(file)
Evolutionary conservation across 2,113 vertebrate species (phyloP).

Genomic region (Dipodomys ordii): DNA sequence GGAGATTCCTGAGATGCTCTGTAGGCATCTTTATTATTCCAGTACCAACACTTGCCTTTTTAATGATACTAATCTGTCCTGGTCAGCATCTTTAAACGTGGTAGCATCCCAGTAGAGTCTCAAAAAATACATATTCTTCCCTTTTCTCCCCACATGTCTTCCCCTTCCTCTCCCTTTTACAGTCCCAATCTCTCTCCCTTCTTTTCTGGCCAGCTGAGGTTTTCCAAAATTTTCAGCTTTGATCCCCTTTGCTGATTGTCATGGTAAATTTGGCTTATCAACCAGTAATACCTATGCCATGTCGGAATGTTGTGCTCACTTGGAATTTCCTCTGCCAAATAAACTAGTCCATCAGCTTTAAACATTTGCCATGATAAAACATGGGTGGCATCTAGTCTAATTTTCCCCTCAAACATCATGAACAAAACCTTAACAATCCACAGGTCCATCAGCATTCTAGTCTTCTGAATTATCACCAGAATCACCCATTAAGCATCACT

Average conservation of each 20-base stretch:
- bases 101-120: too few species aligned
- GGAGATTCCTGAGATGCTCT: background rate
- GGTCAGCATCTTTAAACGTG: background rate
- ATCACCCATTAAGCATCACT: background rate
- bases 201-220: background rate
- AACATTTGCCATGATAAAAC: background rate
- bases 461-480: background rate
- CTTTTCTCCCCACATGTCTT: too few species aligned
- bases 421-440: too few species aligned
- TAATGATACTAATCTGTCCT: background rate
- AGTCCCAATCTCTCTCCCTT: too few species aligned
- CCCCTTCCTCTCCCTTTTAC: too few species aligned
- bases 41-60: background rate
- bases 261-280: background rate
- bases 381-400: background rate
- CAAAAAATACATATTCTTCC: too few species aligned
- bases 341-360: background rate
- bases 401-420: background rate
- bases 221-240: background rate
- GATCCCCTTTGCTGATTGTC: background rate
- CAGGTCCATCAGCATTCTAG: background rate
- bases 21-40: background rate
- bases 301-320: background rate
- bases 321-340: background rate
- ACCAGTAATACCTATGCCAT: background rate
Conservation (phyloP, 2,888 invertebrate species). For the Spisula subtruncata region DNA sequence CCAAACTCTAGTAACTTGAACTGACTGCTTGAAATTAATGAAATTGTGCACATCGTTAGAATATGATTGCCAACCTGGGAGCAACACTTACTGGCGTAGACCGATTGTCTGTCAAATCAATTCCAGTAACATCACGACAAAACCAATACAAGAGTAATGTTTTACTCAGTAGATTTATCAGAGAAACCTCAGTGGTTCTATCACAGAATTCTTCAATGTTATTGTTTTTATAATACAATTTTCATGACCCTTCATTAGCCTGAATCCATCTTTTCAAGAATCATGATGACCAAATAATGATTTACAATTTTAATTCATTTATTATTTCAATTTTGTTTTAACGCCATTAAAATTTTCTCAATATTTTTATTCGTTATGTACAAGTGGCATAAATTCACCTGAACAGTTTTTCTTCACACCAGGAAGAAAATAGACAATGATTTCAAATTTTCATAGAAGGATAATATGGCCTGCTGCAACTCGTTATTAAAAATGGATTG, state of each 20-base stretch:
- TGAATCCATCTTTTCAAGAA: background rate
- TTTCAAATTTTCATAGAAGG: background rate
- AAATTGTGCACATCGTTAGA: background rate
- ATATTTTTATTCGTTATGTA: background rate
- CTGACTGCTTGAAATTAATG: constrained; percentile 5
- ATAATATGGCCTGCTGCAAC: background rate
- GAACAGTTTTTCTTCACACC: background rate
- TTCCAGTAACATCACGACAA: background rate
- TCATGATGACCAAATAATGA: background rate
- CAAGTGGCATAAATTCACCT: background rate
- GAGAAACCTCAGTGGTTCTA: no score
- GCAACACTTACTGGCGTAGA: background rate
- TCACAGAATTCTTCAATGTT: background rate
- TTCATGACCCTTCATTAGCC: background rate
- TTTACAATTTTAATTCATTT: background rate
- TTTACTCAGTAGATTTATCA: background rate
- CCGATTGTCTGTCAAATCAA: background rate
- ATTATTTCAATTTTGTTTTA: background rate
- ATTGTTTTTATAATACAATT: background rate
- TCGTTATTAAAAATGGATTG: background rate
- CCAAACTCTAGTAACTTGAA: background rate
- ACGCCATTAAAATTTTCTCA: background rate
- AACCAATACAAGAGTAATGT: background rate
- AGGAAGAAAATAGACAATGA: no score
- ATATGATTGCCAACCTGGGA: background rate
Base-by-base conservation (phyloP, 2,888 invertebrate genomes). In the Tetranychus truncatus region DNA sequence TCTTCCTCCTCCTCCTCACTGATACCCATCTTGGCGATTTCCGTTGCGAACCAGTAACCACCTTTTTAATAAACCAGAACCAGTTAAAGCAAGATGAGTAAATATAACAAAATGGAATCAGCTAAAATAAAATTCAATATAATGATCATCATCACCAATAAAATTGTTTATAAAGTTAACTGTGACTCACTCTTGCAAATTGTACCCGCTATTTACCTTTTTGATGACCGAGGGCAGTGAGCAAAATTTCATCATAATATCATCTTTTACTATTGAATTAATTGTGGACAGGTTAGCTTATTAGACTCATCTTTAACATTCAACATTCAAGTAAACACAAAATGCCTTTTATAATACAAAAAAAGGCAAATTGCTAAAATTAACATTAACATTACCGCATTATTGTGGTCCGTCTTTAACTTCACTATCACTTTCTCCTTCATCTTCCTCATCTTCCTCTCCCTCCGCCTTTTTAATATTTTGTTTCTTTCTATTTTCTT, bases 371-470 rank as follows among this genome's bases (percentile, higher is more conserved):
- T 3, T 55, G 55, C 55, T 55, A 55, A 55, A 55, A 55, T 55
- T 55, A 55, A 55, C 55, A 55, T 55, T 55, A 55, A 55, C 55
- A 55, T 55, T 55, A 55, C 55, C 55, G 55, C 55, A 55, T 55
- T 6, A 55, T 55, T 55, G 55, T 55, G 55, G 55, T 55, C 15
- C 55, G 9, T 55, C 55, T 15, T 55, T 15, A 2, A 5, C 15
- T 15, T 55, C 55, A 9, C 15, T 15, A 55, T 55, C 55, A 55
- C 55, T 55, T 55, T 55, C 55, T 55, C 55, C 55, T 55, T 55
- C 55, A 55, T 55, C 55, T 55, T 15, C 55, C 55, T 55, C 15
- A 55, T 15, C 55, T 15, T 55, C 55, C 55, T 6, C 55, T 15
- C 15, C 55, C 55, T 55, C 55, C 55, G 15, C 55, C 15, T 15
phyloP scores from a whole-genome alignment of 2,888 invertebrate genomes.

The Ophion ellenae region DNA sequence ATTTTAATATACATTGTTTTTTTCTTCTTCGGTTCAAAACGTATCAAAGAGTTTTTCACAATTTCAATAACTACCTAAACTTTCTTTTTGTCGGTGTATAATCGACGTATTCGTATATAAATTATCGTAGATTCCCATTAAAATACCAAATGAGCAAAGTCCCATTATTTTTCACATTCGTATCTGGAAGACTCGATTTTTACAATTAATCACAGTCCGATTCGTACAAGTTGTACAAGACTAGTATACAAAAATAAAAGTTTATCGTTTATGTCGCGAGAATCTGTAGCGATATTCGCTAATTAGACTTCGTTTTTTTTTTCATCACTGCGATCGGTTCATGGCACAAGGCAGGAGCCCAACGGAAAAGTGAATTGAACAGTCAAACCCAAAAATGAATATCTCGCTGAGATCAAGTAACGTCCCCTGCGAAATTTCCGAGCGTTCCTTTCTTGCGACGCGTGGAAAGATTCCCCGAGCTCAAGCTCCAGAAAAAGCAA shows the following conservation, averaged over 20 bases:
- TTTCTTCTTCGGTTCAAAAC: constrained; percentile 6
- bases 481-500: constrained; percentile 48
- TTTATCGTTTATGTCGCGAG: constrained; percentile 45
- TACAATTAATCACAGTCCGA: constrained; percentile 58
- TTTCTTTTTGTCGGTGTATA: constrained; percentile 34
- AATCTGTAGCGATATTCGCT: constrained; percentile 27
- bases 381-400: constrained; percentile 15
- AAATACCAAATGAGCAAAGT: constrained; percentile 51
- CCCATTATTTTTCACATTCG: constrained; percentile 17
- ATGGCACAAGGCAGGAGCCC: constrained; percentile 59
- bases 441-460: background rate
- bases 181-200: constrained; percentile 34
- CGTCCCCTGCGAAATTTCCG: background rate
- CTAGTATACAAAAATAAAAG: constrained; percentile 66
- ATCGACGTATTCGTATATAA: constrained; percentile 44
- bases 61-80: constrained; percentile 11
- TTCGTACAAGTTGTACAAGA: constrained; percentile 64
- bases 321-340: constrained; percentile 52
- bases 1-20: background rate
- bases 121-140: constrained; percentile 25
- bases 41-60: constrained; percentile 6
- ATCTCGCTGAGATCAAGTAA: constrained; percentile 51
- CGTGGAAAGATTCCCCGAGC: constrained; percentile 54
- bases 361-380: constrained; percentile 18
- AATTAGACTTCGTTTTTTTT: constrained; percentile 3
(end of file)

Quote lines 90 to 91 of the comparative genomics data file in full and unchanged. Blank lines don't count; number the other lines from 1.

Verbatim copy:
- CGTGGAAAGATTCCCCGAGC: constrained; percentile 54
- bases 361-380: constrained; percentile 18